When it comes to email marketing, your greatest enemy is the “Report as Spam” button. When Rob Dyson and Michael Westphal (our resident email deliverability experts here at Pardot) presented “The Ultimate Email Deliverability Checklist” at last November’s Pardot User Conference, they recommended keeping spam complaints at rate of .1% — or 1 complaint for every thousand people emailed. This may seem like a lofty goal, but here are five tips to get you started on increasing your email deliverability score.
Make your opt-outs easy, and fast. This is the number one way to ensure that you don’t get reported as spam. You’re not doing yourself any favors by continuing to send emails to people who don’t want receive them — an opt-out won’t hurt your reputation but being reported as spam will. With many marketing automation platforms, a recipient who opts out will automatically be removed from your list, but if you are not using a system that does this automatically, make sure you are regularly updating and quickly getting opt-outs off of your lists.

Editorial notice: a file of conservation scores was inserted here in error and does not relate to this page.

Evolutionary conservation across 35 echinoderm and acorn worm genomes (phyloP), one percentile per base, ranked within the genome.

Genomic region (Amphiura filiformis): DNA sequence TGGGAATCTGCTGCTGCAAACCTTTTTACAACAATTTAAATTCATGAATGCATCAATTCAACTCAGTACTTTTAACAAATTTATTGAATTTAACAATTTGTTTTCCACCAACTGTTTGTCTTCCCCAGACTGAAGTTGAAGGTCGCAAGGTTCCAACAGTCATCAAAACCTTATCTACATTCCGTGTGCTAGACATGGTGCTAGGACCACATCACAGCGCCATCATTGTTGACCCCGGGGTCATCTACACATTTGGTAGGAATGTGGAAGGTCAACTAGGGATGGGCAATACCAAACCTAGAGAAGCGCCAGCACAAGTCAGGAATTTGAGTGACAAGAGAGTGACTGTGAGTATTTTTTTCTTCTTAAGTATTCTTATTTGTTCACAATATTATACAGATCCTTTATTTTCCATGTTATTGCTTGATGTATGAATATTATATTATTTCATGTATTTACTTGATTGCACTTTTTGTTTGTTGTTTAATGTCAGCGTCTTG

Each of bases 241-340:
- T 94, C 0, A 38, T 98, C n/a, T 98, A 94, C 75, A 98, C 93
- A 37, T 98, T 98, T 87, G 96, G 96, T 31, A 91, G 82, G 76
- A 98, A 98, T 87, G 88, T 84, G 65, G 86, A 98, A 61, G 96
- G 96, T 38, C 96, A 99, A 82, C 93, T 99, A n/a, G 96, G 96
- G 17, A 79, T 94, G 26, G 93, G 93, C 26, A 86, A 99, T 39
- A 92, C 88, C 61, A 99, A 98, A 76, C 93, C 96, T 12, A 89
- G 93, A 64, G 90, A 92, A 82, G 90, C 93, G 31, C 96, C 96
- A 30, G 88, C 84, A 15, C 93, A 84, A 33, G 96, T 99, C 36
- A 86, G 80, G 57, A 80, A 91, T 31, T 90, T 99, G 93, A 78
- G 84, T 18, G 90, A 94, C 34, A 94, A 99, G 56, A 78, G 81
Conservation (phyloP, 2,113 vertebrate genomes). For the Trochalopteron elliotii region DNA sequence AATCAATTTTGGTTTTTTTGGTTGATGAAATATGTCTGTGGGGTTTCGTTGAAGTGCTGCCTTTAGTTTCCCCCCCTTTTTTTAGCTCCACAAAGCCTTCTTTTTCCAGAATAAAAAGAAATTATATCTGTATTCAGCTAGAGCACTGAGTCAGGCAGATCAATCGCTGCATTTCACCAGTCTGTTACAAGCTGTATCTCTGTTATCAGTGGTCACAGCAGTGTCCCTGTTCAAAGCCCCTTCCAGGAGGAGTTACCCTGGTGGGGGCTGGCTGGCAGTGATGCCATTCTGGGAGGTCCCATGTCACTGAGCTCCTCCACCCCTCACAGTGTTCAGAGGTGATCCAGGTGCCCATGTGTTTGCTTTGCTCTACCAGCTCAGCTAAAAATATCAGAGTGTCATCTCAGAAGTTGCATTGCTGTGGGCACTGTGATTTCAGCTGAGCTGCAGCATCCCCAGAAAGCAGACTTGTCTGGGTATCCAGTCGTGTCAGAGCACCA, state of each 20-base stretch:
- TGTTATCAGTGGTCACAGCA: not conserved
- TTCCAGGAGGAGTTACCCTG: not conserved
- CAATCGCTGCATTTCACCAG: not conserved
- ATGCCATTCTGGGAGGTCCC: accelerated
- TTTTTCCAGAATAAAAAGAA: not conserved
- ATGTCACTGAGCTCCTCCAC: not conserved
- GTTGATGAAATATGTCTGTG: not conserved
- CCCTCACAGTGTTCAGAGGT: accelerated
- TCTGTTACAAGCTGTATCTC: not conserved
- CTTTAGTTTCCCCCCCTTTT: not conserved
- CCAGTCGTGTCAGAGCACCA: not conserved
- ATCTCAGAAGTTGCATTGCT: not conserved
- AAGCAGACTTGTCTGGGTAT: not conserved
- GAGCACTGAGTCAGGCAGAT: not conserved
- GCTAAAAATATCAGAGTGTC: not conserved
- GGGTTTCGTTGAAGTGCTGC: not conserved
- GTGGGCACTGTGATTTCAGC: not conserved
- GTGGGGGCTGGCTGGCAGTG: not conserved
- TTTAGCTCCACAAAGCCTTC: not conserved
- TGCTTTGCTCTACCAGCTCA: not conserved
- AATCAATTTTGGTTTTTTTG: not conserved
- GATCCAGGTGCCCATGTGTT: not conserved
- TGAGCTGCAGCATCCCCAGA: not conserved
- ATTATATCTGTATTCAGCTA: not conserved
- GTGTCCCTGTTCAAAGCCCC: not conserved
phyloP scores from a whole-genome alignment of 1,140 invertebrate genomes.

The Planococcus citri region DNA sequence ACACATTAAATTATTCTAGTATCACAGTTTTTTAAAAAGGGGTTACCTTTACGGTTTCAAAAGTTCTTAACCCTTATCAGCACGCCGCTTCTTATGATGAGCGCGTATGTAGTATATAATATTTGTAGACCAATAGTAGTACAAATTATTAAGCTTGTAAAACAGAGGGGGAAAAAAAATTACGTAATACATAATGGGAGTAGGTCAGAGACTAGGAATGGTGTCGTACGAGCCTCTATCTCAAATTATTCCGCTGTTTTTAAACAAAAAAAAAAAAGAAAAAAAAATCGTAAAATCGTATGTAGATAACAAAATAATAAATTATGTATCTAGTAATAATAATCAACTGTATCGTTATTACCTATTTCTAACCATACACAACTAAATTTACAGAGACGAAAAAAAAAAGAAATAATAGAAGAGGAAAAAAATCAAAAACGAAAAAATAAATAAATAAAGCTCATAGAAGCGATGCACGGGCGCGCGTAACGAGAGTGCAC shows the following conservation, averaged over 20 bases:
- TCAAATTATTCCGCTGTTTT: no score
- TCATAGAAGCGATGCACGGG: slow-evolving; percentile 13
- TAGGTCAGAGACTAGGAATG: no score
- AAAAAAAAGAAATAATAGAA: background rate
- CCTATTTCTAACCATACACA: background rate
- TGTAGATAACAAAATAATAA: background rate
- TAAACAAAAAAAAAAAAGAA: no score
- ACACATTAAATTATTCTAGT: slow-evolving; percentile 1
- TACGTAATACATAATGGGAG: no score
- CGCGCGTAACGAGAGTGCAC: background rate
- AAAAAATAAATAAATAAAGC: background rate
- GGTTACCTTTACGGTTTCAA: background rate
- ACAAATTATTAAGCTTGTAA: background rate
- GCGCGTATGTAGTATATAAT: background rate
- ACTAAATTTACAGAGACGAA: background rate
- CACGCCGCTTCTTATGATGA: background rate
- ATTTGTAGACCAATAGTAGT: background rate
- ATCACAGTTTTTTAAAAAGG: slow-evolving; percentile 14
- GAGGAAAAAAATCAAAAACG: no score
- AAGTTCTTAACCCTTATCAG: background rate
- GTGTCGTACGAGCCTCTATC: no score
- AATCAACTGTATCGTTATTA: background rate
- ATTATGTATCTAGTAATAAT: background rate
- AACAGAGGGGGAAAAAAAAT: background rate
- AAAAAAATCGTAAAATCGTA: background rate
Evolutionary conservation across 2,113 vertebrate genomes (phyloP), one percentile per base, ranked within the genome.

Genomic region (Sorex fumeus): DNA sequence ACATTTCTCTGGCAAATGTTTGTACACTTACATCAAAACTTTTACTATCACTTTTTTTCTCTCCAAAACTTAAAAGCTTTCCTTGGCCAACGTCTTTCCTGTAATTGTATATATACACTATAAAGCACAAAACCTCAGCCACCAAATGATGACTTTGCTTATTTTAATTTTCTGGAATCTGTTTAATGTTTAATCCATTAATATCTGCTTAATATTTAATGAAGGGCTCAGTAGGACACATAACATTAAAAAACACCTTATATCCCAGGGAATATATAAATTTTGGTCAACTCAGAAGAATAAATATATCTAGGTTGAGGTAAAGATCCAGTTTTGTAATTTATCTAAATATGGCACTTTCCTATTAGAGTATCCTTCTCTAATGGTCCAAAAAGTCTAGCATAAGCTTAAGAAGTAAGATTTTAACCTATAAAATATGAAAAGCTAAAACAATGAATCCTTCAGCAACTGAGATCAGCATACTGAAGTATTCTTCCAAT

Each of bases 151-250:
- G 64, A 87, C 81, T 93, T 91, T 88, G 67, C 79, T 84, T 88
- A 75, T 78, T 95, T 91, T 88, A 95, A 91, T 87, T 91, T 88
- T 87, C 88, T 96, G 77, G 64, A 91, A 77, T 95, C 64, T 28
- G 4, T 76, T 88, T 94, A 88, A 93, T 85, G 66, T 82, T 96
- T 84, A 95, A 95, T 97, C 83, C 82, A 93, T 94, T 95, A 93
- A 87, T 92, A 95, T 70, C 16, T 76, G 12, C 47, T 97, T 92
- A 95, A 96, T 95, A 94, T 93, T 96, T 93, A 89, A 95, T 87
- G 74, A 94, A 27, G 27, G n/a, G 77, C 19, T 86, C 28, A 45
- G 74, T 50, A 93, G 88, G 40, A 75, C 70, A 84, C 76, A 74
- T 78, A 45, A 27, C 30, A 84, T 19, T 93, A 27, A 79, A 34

Be consistent. This may seem like common sense, but don’t go two weeks without sending an email and then send three in one day. If possible, let your recipients know upon signing up what you will be sending them and when (better yet, let them chose how often they receive your emails), and stick to this schedule. Not only does this make your business seem more organized and credible, it makes it far less likely that a recipient will get fed up with an inbox clogged with your emails and hit the “Report as Spam” button.
Chose your words carefully. Basically think of every obnoxious ad that you’ve ever received and make your email sound as least like these as possible. Phrases like “No commitment necessary!” and “For only $_.__!” are the best way to ensure that your email is sent straight to the spam folder. Also, avoid starting emails with “Dear,” and instead use the greetings “Hello” or “Hi.”
Don’t buy lists. When you buy lists, you can easily end up sending emails to invalid email addresses, spam traps and unsuspecting (and unwanting) recipients — putting your odds of being reported as spam through the roof. Instead, check out this great blog post by Chris Heiden on the alternatives to buying lists.